The Ladd School

The Ladd School. Taken from [].

This morning the Providence Journal reported that Rhode Island’s Supreme Court upholds the state’s decision that it can’t be liable for injuries gained on Ladd School. [x]

Which is really interesting because Ladd School is a famous abandoned mental institute.  Built as an annex of the Templeton Colony and in association with the Massachusetts School for the Feeble-Minded in 1908, it was suppose to be progressive. [The States newest institution”. The Providence Journal. 21 February 1909. pp. S4, 7.] It wasn’t. Originally known as the Rhode Island School for the Feeble-Minded. Dr. Joesph Ladd later changed the name in 1918 to the Exeter School due to the controversy with the term “feeble-minded”. [Ladd , M.D., Joseph H. (1916) Report of the Exeter School to the RI Board of Education, p.20] Whatever it’s intentions was, by the 1940s it served as a place to put people, usually women, who were unwanted. The mentally ill, women pregnant with illegitimate children, prostitutes, and so on. It was a eugenics program run by Dr. Ladd who was Fernald’s protege. (Ferald being Dr. Walter Fernald, a eugenicist who decided these schools were a good idea and compounded such ideology.)

Up until the 1940s or so it was a nightmare. Varying degrees of how terrible it was depends on your source but overcrowding, untrained staff (Dr. Ladd was the only trained staff, supposedly, but that’s just local legend. However, there was a great shortage of trained staff. That much has been historically confirmed.), with few releases, being sent to the Ladd School was a literal death sentence – you didn’t leave until you were dead or unable to reproduce. This, by the way, was encouraged by the state as the School had become something akin to a penal colony.

In ’47, Dr. Ladd released nearly a third of the school’s population (about 900 people!) and made changes to improve the school. This was not because a change of heart but financial troubles. [Ladd, M.D., Joseph H. (1945) Report of the Exeter School to the Department of Social Welfare, p.2] However, although the number of buildings and patients grew, the conditions did not overmuch. There was anew focus, however, in taking the severely disabled rather than just the criminal or shunned women. Because there were so few trained staff, the situation kept getting worse until 1955 when a 20 year old “defective delinquent” was implicated in the murder of a severely disabled child. [“3 Years In Exeter Death”. The Providence Journal Bulletin. 1 March 1956. p.1] Dr. Ladd quickly resigned.

In ’56 Dr. John Smith took over [Greenberg, Selig (3 July 1956). “New Exeter Head Spend Hours On Planning”. The Providence Journal Bulletin.] and in a renamed the school Dr. Joseph H. Ladd’s School in 1958. Dr. Smith was a breath of fresh air even if the air did have it’s own stench a bit. Dr. Smith came from Connecticut’s Training School for the Feeble-Minded and put in a few series of new buildings, state-of-the-art, including small cottages which would become the model for group homes. However, in the late 60s, employees began picketing the working condition and wages. [“Ladd Pickets for More Help”. The Providence Evening Bulletin. 21 March 1973.]

In November 1977 a state inspection at the hospital building found multiple health and human rights violations, including several deaths from negligence and medical malpractice. [Perl, Peter (28 September 1977). “‘Deplorable’ situation closes Ladd clinic”. The Providence Evening Bulletin. p.1.] Dr. Smith was fired by the governor who demanded changes. [Gariepy, Tom (25 January 1978). “Dr. Smith fired at Ladd; Garrahy orders changes”. The Providence Evening Bulletin. p.1.] George Gunther took over but made no waves. The 1980s arrived quietly but changes in policy and revision, plus denationalization movement had the governor order the closing of Ladd in 1986,  although the last patients wouldn’t leave the building until 1993. [Fitzparick, C. (1 March 1986). “Reaction to Ladd closing: cheers”. The Providence Journal Bulletin. p.1.; Miller, G.W. (31 July 1986). “Ladd Center shuts down”. The Providence Journal Bulletin. p.A3.] At the end, it compromised some 30 buildings and even had it’s own named roads. There’s even a map from the 1970s that shows how large the School was. []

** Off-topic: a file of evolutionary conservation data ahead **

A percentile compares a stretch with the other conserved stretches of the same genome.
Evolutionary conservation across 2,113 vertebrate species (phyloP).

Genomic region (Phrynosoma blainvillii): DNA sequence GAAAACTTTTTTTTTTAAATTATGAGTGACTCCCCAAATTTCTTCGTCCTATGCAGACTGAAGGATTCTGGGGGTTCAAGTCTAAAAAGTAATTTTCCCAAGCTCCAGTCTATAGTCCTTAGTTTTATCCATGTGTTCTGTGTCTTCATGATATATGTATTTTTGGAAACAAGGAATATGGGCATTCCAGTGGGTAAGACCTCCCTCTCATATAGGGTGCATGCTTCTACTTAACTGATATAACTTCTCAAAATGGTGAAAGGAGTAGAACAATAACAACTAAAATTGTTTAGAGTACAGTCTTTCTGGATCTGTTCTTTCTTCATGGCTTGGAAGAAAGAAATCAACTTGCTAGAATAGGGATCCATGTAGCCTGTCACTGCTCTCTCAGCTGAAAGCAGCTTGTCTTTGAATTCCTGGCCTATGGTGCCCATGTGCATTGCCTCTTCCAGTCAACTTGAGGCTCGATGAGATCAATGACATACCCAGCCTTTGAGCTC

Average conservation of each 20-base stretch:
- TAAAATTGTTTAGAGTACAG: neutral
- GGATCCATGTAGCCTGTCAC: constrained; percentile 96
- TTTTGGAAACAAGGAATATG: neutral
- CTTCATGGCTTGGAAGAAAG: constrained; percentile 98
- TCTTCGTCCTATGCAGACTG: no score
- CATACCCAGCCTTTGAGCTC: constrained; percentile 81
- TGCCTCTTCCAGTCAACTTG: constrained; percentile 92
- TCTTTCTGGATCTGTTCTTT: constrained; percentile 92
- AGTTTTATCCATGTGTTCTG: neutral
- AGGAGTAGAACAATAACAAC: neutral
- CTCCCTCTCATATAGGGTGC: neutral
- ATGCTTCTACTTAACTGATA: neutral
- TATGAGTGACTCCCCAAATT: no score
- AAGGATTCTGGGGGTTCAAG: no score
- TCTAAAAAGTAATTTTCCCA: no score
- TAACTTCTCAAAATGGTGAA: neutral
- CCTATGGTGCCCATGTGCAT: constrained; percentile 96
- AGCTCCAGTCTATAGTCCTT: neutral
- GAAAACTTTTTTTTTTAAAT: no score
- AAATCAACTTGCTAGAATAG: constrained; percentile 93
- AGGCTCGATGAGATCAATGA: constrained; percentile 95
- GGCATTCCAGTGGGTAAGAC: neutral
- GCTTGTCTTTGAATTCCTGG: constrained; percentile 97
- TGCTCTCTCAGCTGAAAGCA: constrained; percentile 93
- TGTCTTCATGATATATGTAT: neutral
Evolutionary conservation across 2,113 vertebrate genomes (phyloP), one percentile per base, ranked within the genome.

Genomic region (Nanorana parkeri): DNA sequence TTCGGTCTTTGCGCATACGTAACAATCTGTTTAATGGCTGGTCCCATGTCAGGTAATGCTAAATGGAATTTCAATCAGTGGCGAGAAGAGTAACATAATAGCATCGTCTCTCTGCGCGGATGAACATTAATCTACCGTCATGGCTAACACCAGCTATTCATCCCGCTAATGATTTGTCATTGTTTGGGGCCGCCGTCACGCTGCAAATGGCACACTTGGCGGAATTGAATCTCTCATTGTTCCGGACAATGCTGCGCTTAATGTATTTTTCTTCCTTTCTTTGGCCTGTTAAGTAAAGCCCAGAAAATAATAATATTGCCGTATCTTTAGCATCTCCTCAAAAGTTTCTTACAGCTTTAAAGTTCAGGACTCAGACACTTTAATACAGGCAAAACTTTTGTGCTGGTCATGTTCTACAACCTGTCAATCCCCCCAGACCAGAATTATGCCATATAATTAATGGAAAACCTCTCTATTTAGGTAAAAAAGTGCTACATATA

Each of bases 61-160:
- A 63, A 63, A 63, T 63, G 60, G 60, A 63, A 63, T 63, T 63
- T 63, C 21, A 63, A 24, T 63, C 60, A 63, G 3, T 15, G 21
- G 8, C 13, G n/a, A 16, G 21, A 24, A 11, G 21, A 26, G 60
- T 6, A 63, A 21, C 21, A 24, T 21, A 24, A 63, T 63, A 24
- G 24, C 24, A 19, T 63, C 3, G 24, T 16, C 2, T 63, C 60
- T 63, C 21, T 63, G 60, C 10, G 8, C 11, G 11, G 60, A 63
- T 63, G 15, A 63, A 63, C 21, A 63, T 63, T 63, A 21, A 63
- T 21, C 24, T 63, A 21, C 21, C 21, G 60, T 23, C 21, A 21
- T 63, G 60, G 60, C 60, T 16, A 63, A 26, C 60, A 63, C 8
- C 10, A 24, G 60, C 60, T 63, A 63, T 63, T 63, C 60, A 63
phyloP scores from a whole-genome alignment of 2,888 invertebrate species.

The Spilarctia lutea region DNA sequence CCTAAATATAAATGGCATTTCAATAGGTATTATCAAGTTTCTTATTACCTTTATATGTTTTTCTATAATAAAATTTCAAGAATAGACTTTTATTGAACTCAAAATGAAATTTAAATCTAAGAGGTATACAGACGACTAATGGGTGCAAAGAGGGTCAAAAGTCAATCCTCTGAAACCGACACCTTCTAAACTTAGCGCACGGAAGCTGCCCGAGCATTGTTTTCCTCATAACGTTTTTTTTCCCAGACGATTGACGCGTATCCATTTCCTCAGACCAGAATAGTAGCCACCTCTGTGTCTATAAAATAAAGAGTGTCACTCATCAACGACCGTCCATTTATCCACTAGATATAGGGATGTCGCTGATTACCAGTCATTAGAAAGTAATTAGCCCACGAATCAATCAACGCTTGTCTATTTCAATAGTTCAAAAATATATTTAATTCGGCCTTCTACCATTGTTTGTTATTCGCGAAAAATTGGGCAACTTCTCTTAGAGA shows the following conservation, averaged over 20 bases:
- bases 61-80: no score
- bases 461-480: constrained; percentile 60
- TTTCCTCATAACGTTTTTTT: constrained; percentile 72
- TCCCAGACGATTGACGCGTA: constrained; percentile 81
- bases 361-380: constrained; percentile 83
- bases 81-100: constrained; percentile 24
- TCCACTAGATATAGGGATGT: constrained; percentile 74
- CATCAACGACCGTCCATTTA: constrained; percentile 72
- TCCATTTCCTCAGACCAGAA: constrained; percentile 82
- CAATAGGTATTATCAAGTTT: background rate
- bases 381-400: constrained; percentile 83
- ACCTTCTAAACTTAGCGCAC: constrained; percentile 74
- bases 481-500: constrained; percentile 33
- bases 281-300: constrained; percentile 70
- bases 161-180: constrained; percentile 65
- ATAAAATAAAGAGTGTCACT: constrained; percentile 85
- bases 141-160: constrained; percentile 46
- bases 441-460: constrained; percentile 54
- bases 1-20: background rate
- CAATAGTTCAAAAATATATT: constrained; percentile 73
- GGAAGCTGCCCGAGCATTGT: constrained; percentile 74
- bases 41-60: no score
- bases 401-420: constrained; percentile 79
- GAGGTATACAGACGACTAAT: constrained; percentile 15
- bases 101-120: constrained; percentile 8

You can read more about the Ladd School at The Ladd School Virtual Museum, although watch out for some misinformation and writer’s prose. I found at least one instance of inaccurate information and the writer has a tendency to backhandedly insult the state. This is a great little blurb on Ladd School, with a lot of detail but zip sources. Read the comments for personal stories. The facebook group  The Ladd School Museum has a TON of information, including documentation. There have been at least four books published on Ladd as well as a documentary. The Ladd School was the filming location for the movie Blackmask. []

Over the years, heading up to the Ladd School was something of a teenager’s right of passage, but it was not without risk as the state’s decision indicates. That was a lawsuit from ’05 when a 17 year old boy accidentally spilled sulfuric acid he found on site over himself. I personally knew a classmate of mine who was hit by a car on site but he survived with a broken arm and a new story to tell. (Ladd School was a popular place to drink and get high). Another friend of mine fell from the second floor but wasn’t injured outside of bruises. The buildings always felt cold, even in the bright heat of midsummer. Friends who frequented the site more than I (because Exeter is across the state from me), report phantom footsteps, shadow figures, voices, and singing when no one else was around. However, with the site being so very large, it would have been impossible to actually confirm that they were alone every time.